And again I’m worried that I over-identify with the ailments of the other patients. One has pretty severe OCD and through her sharing I’ve identified some traits of that in myself.   I always knew I had elements of OCD, but I thought they were pretty minor (I continue to think that), so I never thought I ‘had’ OCD.

I overthink things.  And this ‘letter of introduction’ if you want to call it such is getting too long.

My own problems include:

  • Chronic depression
  • Dysthymia (or major depression)
  • Insomnia
  • Possible bipolar II (depressive bipolar disorder)
  • Possible BPD (borderline personality disorder)
  • Very mild (to me) OCD
  • Agoraphobia (very mild)
  • Social phobia/anxiety
  • Slight paranoia

It sounds really stark and overwhelming listed out that way.   I don’t think if you met me IRL, you’d even suspect any of these.   I have learned over decades to hide them well.  Privately I know I have some issues and I’m not comfortable around people.   Someone recently told me I have a true introverted nature, which in psycho-speak means I draw energy from myself best, and I expend it when I have to be around other people.   Being in crowds exhausts me and I don’t do well if I’m forced to wait for things or if someone is holding up the progression.   I find that I’m becoming more vocal about it, and this leads me to want to stay home.   I’m embarrassed by being that way, but I’m finding it happens more and more.   People stare at you if you are grumbling to yourself about what an asshole the guy in front is being.   Or if you openly ask this asshole if they are EVER going to conclude their business and get the %$@# out of your way.   I have anger issues.

Well that’s enough about it for today.   Thanks for inviting me here and for listening.

Author’s note: I was invited to Letters of the Mind by B.L. Memee of Memee’s Musings, and I thank her for offering this chance to address mental illness in a safe venue.


About the author:

I’m Melanie. I have been diagnosed with major chronic depression.   I also deal with social phobia and anxiety.

I’m a 56 year old woman who was born and raised, and remains in Utah in the United States of America. I have degenerative bone disease (type undiagnosed), diabetes and the mental health issues [I’ve discussed], and therefore I am under disability and retired now. I am widowed (going on five years in February). I live alone and have one pet, and I prefer it this way. I am considered reserved. I am Mormon in faith, but I am not judgemental nor do I consider myself holier than thou or anything. I try to be open-minded and accepting of everyone. I TRY.  🙂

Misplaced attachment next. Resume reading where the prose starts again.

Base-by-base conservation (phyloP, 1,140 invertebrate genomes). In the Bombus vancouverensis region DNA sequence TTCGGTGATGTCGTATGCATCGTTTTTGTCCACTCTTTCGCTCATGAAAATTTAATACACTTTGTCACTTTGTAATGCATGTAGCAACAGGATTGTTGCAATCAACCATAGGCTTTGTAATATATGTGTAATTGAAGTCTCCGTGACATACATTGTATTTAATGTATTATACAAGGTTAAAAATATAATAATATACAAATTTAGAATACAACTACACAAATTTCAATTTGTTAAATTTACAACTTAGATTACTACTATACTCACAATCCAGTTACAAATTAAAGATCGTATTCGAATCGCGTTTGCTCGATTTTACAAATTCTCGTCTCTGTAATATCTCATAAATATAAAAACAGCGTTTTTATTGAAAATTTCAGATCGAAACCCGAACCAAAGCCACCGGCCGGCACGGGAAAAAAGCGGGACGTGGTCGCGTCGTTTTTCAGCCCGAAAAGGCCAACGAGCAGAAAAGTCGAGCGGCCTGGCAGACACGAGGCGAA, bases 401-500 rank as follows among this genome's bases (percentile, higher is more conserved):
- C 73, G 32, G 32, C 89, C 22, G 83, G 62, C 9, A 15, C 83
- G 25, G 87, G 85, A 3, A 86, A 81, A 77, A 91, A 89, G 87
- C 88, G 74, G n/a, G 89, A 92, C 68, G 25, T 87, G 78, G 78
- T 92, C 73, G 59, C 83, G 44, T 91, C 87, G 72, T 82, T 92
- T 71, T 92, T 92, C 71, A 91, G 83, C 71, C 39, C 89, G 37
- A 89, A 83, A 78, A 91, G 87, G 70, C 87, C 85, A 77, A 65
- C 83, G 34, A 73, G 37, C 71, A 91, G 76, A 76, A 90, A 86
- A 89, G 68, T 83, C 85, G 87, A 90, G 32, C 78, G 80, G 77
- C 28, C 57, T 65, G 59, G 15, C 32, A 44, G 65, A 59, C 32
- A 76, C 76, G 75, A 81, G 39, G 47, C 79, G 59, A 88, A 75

Blog: Sparks From a Combustible Mind

“Life Is Not Waiting for the Storm to Pass; It’s About Learning to Dance in the Rain.”

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Please, if your life is impacted by mental illness help spread awareness and understanding by writing to that illness and sharing it at Letters of the Mind blog project.

Click here to Contribute.

☀ Memee

Submitted to Letters to the Mind by Embeecee Dec 2015
A Letter of Introduction post: © Embeecee (Author) & Letters to the Mind (Publisher) 2015-2017. All rights reserved.
A Letter of Introduction by Embeecee post © Memee’s Musings, 2016-2018. All rights reserved.

The Goblin Known as Anxiety and Stress – by Lewis Bull

via Letters to the Mind
Contributing Author Facebook: Lewis Bull ; Twitter: @lewisbull92

Art by Hababoon

Though I’ve had anxiety for most of my life it’s not until the past 7-8 years that I’ve really begun to really suffer from it.

Four years ago was when it all really started for me, it was within this time that I became ever more isolated with anxiety taking its full control, from things like job interviews to daily walks into town I began to figure this is me this is how I am.

Along with this stress crept in too, again I figured this was just me being me.

From being overly stressed anxious/nervous in public places or even at home, this is the way life went for me for what seemed a lifetime.

Then at the beginning of this year I couldn’t handle the pressure being put on me anymore I quit job hunting, and for those months of doing gloriously nothing, it re-surged in probably its worst way, I gave in and started taking medication to handle it and am now on my third course of CBT this time intensive CBT and I can feel it starting to help and I started to realize there’s a light at the end of the tunnel.

In terms of perhaps not completely not getting rid of it but instead I picture myself facing the goblin with a shotgun and seriously wounding it (I look forward to this day and what a picture it will be!).

This is Lewis Bull saying I will not let this control the rest of my life!

© Lewis Bull 2015


About the author:

I’m 23 years old, as child I had a moderate learning difficulty and went to a school for those who suffer from moderate to severe learning disabilities.